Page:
Symptoms of hepatitis A include jaundice (yellowing of the skin and eyes), fever, fatigue, loss of appetite, nausea, vomiting, abdominal pain, dark urine, and light-colored stools.  Symptoms usually appear over a number of days and last less than two months.  However, some people can be ill for as long as six months. Hepatitis A can sometimes cause liver failure and death.

Hepatitis A Frozen Berries in EU

At least 71 people in Europe have been sickened with Hepatitis A in an outbreak believed to be linked to frozen berries served in smoothies, according to the latest report from Eurosurveillance. That’s an increase of 15 cases since Food Safety News first reportedon the outbreak April 17.

There are at least 35 people sickened in Denmark, and another 36 sickened between Finland, Norway and Sweden. Swedish authorities say the country is experiencing ten times the normal number of Hepatitis A cases so far this year.

Most case patients reported consuming berries or smoothies around the time of exposure, but investigators have not identified a specific brand or berry origin.

This is the first foodborne Hepatitis A outbreak of nordic origin, Eurosurveillance said.

Due to Hepatitis A’s incubation range of 15 to 50 days, and the delay involved in reporting the disease, authorities expect more illnesses to surface in the coming weeks.

Cup & Saucer Cafes tied to Hepatitis A concern

cup-and-saucer-cafeJim Ryan of the Oregonian reported tonight that Multnomah County health officials are investigating two hepatitis A cases among workers at a pair of Portland Cup & Saucer Cafes.

The first of the cases was reported to the county health department on March 20, and the other was reported Monday, said county spokeswoman Julie Sullivan-Springhetti. Officials advise people who patronized the cafes on specific dates in late March to contact their health care provider “because of possible transmission at the restaurant,” she said.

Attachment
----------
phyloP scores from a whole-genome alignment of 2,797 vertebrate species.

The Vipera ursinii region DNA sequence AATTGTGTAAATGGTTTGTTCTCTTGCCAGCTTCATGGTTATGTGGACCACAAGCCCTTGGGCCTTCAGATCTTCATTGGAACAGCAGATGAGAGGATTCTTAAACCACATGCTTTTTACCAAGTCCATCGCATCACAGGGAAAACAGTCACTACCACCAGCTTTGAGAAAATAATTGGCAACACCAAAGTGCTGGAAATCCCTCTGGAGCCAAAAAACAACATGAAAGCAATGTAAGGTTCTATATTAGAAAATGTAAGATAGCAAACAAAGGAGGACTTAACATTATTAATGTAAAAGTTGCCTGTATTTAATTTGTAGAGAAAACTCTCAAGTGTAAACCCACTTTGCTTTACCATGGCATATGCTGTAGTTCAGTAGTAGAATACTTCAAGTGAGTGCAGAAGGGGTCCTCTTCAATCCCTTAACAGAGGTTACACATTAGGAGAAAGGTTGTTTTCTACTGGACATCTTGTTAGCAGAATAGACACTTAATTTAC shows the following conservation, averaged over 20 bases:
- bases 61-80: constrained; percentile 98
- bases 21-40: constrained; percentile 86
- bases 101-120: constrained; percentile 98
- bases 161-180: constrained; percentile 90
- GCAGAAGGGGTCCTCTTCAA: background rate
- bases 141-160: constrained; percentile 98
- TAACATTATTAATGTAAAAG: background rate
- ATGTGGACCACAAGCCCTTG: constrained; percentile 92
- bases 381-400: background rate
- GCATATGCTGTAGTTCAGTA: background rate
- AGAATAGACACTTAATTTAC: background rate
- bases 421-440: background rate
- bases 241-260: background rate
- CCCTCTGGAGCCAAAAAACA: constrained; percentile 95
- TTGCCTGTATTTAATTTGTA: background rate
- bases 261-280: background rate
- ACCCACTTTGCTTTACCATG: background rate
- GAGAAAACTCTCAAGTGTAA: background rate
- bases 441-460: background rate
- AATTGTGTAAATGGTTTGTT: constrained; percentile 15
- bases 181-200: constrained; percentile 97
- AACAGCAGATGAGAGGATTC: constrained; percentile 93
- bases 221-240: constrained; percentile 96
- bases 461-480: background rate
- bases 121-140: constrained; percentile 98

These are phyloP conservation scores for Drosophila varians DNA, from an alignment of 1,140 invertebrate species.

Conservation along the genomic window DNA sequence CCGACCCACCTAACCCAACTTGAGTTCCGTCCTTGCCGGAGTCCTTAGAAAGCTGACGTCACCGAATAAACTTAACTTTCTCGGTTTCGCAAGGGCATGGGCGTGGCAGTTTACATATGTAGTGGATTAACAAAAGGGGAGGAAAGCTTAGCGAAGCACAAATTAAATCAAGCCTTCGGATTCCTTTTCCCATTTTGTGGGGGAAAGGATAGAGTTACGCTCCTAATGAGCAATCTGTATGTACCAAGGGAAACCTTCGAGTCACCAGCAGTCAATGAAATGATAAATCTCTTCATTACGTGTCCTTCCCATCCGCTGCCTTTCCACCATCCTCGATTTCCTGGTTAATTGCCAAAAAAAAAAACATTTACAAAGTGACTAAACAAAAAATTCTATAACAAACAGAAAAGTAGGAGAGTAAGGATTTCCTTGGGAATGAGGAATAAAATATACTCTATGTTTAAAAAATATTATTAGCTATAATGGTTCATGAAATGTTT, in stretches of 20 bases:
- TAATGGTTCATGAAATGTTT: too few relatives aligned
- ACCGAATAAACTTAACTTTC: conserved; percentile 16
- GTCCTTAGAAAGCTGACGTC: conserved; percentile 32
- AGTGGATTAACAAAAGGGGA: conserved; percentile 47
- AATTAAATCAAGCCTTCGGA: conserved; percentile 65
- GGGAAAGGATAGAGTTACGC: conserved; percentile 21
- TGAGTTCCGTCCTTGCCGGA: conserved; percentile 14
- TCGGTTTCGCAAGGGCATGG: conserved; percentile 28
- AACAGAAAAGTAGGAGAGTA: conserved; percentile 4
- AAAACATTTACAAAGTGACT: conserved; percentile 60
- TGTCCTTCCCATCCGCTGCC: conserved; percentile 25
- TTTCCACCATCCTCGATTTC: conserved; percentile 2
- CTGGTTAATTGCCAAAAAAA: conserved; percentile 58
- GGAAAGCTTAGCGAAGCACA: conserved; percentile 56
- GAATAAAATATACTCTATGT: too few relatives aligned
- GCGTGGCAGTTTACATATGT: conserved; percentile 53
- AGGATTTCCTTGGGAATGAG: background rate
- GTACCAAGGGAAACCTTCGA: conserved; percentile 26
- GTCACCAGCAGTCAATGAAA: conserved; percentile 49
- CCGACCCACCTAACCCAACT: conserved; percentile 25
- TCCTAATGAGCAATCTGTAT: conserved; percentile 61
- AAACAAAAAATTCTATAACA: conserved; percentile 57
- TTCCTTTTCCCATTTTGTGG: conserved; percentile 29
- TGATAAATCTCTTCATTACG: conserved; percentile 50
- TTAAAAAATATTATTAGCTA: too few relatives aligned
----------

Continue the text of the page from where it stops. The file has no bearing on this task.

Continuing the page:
Sullivan-Springhetti said people who ate or drank at the cafe at 8237 North Denver St. from March 22 to March 29 should get in touch with their health care provider to see whether they need to get a vaccination or get other preventative care. People who did the same at the 3566 Southeast Hawthorne Blvd. cafe on March 22 or March 25 should also contact their health care provider, she said.

And anyone who ate or drank at the North Portland cafe between Feb. 22 and March 21 should ask their health care provider whether they have hepatitis A symptoms, Sullivan-Springhetti said in a news release.

“We consider the risk to be relatively low,” Dr. Jennifer Vines, Multnomah County deputy health officer, said in a statement. “But there are vaccines that can lower the risk of illness if given within two weeks of possible exposure.”

Hepatitis A Grows in Michigan

Public health officials and the Michigan Department of Health and Human Services (MDHHS) are continuing to see an elevated number of hepatitis A cases in the city of Detroit, and counties of Macomb, Oakland, and Wayne.

“Together with our local health partners, we are increasing outreach to vulnerable populations to raise awareness and promote vaccination of hepatitis A,” said Dr. Eden Wells, chief medical executive of MDHHS. “Those who live, work, or play in the city of Detroit, as well as Macomb, Oakland, and Wayne counties are urged to get vaccinated for hepatitis A and talk to their healthcare provider about their risks.”

From August 1, 2016 to March 21, 2017, 107 cases of lab-confirmed hepatitis A have been reported to public health authorities in these jurisdictions. This represents an eightfold increase during the same time last year. Ages of the cases range from 22 to 86 years, with an average age of 45 years. The majority of the cases have been male. Eighty-five percent of the cases have been hospitalized with two deaths reported.  Approximately one-third of the cases have a history of substance abuse, and 16 percent of all cases are co-infected with hepatitis C. No common sources of infection have been identified.

Hepatitis A is a vaccine-preventable disease. While the hepatitis A vaccine is recommended as part of the routine childhood vaccination schedule, most adults have not been vaccinated and may be susceptible to the hepatitis A virus.

Hepatitis A vaccination is recommended for:

  • All children at age 1 year
  • Close personal contacts (e.g., household, sexual) of hepatitis A patients
  • Users of injection and non-injection illegal drugs
  • Men who have sex with men
  • People with chronic (lifelong) liver diseases, such as hepatitis B or hepatitis C. Persons with chronic liver disease have an elevated risk of death from liver failure
  • People who are treated with clotting-factor concentrates